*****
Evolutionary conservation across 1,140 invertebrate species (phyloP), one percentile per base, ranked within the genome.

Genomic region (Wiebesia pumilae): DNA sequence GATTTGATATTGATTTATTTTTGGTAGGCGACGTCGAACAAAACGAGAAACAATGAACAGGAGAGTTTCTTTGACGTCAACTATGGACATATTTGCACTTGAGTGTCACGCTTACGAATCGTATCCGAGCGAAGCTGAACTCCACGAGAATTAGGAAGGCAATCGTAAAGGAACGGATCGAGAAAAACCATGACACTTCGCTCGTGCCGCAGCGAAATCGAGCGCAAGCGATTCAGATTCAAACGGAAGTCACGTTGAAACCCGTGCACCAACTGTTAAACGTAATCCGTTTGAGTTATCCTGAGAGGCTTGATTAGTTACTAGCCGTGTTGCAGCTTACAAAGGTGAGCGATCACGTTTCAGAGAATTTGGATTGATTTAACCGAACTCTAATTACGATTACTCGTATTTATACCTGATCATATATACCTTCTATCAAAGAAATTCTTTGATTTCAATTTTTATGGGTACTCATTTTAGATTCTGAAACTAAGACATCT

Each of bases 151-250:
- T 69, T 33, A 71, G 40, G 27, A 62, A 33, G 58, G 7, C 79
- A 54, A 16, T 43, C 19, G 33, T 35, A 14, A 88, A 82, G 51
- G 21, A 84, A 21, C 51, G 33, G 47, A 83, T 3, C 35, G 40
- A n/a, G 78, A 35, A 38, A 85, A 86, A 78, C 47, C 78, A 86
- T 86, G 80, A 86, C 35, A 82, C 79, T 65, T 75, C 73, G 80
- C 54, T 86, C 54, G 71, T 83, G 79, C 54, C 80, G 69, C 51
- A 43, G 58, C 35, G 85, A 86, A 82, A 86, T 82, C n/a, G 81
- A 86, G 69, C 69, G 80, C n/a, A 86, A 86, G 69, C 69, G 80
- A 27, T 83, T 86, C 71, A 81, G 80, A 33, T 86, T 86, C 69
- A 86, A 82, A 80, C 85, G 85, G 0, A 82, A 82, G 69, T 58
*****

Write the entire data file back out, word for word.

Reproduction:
Evolutionary conservation across 1,140 invertebrate species (phyloP), one percentile per base, ranked within the genome.

Genomic region (Wiebesia pumilae): DNA sequence GATTTGATATTGATTTATTTTTGGTAGGCGACGTCGAACAAAACGAGAAACAATGAACAGGAGAGTTTCTTTGACGTCAACTATGGACATATTTGCACTTGAGTGTCACGCTTACGAATCGTATCCGAGCGAAGCTGAACTCCACGAGAATTAGGAAGGCAATCGTAAAGGAACGGATCGAGAAAAACCATGACACTTCGCTCGTGCCGCAGCGAAATCGAGCGCAAGCGATTCAGATTCAAACGGAAGTCACGTTGAAACCCGTGCACCAACTGTTAAACGTAATCCGTTTGAGTTATCCTGAGAGGCTTGATTAGTTACTAGCCGTGTTGCAGCTTACAAAGGTGAGCGATCACGTTTCAGAGAATTTGGATTGATTTAACCGAACTCTAATTACGATTACTCGTATTTATACCTGATCATATATACCTTCTATCAAAGAAATTCTTTGATTTCAATTTTTATGGGTACTCATTTTAGATTCTGAAACTAAGACATCT

Each of bases 151-250:
- T 69, T 33, A 71, G 40, G 27, A 62, A 33, G 58, G 7, C 79
- A 54, A 16, T 43, C 19, G 33, T 35, A 14, A 88, A 82, G 51
- G 21, A 84, A 21, C 51, G 33, G 47, A 83, T 3, C 35, G 40
- A n/a, G 78, A 35, A 38, A 85, A 86, A 78, C 47, C 78, A 86
- T 86, G 80, A 86, C 35, A 82, C 79, T 65, T 75, C 73, G 80
- C 54, T 86, C 54, G 71, T 83, G 79, C 54, C 80, G 69, C 51
- A 43, G 58, C 35, G 85, A 86, A 82, A 86, T 82, C n/a, G 81
- A 86, G 69, C 69, G 80, C n/a, A 86, A 86, G 69, C 69, G 80
- A 27, T 83, T 86, C 71, A 81, G 80, A 33, T 86, T 86, C 69
- A 86, A 82, A 80, C 85, G 85, G 0, A 82, A 82, G 69, T 58